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A Sperm Whale National Park Area or A Stove Seamount
Save Atlantic Ocean Deep Sea Canyons and Seamounts Marine National Monument

Three times I’ve traveled across the codfish gray seas of Georges Banks, about 150 miles southeast of Nantucket, out onto the Mediterranean blue of Oceanographer’s Canyon. Every time we saw sperm whales surface, blow a spout that arched diagonally to the whale’s left, and dive.  One time we found a dead whale floating on the water likely killed by a ship strike. . .For more fathom Rob’s Clam Chowdah blog.

This wondrous ocean realm of deep canyons and towering seamounts is today the NE Canyons and Seamounts Marine National Monument.

The trouble is the current president has requested reports be made on the “lost opportunity costs” of having a national park area instead of letting industry cash-in on more lucrative enterprises such as oil and gas drilling. Most precious of all is a high-tech metal found in rare earth minerals, tellurium.  Due partly to its high atomic number, this element is rarer than gold or platinum, and it’s in more demand.

Tellurium when combined with bismuth becomes an alloy that is used by Intel for the fastest phase change memory chips.  When tellurium is combined with cadmium the result is the alloy with the greatest efficiencies for solar cell electric power generation.

Cadmium telluride-based solar cells absorb around 90% of the light that hits it.  This remarkable property is far better than silicon and results in very “thin-film” solar cell technologies.  Less materials are used, production is quicker, and it is cheaper to manufacture than using silicon. 1

In April 2017, Scientists struck something more valuable than gold, tellurium on a seamount in the Atlantic Ocean. Well, actually it was a short quest going to great depths.  On the first seamount they sampled was found accumulated over the life of the Atlantic on top of porous volcanic basalt, “astonishingly rich” rock.2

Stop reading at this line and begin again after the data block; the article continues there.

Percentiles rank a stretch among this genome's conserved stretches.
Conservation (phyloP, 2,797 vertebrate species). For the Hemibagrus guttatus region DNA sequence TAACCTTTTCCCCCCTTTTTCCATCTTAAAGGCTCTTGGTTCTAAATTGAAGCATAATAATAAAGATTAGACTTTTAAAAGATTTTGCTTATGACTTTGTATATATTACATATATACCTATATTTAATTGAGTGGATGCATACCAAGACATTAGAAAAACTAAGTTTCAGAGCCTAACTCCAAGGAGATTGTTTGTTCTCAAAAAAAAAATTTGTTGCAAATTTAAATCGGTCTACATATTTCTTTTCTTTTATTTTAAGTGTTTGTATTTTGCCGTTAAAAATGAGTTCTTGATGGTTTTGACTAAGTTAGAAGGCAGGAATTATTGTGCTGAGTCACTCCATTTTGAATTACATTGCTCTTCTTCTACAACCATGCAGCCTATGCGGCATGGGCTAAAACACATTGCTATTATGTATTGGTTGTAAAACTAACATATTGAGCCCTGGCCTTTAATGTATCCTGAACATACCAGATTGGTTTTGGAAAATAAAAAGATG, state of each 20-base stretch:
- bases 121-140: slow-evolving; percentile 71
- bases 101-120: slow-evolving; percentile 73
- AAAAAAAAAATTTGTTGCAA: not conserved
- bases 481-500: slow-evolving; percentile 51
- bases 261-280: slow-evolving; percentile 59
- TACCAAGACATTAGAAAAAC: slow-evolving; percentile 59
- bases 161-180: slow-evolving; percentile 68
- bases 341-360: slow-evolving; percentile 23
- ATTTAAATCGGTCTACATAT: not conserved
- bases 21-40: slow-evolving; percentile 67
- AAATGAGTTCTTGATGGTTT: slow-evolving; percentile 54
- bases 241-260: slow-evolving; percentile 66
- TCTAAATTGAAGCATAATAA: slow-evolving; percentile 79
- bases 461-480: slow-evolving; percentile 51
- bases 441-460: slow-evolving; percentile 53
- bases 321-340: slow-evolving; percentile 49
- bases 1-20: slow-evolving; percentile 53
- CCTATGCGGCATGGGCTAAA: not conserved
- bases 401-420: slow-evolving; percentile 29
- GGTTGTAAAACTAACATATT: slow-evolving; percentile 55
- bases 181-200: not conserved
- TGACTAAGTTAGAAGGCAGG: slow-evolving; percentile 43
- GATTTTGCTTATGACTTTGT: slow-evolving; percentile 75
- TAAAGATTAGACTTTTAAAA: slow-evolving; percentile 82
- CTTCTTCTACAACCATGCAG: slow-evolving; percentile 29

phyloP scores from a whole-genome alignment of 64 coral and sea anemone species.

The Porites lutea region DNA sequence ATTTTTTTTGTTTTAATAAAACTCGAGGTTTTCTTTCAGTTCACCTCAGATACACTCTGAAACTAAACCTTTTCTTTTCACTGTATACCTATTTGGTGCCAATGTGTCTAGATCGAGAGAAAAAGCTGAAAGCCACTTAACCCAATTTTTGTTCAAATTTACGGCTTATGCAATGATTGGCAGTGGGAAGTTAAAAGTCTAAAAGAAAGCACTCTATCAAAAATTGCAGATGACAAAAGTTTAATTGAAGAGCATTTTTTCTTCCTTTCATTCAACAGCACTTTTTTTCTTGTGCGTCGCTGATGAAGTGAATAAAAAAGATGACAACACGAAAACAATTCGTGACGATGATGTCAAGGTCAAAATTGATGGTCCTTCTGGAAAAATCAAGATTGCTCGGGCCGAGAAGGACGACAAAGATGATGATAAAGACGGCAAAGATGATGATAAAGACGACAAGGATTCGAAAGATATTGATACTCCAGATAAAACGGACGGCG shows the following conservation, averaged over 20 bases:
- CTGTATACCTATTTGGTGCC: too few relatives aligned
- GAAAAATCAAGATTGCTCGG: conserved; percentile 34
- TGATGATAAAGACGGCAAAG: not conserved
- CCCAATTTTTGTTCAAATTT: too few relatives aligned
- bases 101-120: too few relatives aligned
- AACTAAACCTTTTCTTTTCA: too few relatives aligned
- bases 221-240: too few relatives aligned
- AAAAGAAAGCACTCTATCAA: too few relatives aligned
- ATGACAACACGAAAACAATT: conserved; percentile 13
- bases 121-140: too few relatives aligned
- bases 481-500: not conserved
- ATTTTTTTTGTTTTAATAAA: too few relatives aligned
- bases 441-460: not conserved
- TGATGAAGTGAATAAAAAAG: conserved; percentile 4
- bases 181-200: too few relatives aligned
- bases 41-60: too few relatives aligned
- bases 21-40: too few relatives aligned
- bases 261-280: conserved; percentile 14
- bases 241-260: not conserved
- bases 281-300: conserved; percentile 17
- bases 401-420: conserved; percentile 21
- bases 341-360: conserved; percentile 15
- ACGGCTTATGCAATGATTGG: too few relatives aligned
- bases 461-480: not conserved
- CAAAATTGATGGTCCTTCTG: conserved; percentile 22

From the seamount’s plateau top, robotic submarines lifted up through black waters more than 3,000 feet to the sea surface, dark fine grained bits of ferromanganese crust.  The Atlantic seamount rocks held tellurium in dazzling abundance, concentrations 50,000 times higher than deposits on land.  Tellurium from this one seamount, they estimated, could meet 60% of the UK’s electricity demand. (No need to employ thousands to extract from discarded solar cells and computer boards when there are seamounts to break apart with the twiddle of a joy stick.)

Unfortunately for the health of oceans much sea life is intertwined with the myriad of marine organisms that are attached to the floor of seamounts.  Each seamount has unique assemblages of animals dwelling there.  The majority have not yet been identified.  Animals found in disparate parts of the Atlantic and adjoining seas have been observed cohabiting seamounts.

Fortunately, just as President Theodore Roosevelt created the Grand Canyons National Monument, we have today the NE Canyons and Seamounts Marine National Monument protecting the four seamounts from mineral mining.

Unfortunately, the president wishes to recover any “lost opportunities” to make money from national monuments.  The president is under great pressure to cave to the solar cell industries demands and bow to unquenchable appetites for more cheap energy.

This national park area of cold water corals, sperm whale canyons, and magnificent seamounts is in great danger of being closed and condemned to strip-mining and mountain top removal.

The Ocean River Institute is the only organization calling attention to the intentions to mine and harm ocean flora, fauna and fisheries.  Which side are you on?  Sperm whale canyons and cold water coral seamounts national park area or a stove seamount with surface strip-mining?

Please make a donation and join with us as Deep Sea Canyons Rangers protecting, conserving and saving the NE Canyons and Seamounts Marine National Monument.  Click here to make donation with Paypal

  1. Deep sea mining could help develop mass solar energy – is it worth the risk? April 24, 2017. The Conversation. http://theconversation.com/deep-sea-mining-could-help-develop-mass-solar-energy-is-it-worth-the-risk-76500 
  2. Renewables’ deep-sea mining conundrum, David Shukman, April 11, 2017. BBC News Science & Environment http://www.bbc.com/news/science-environment-39347620
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A Sperm Whale National Park Area or A Stove Seamount. See where we're actively working on this.

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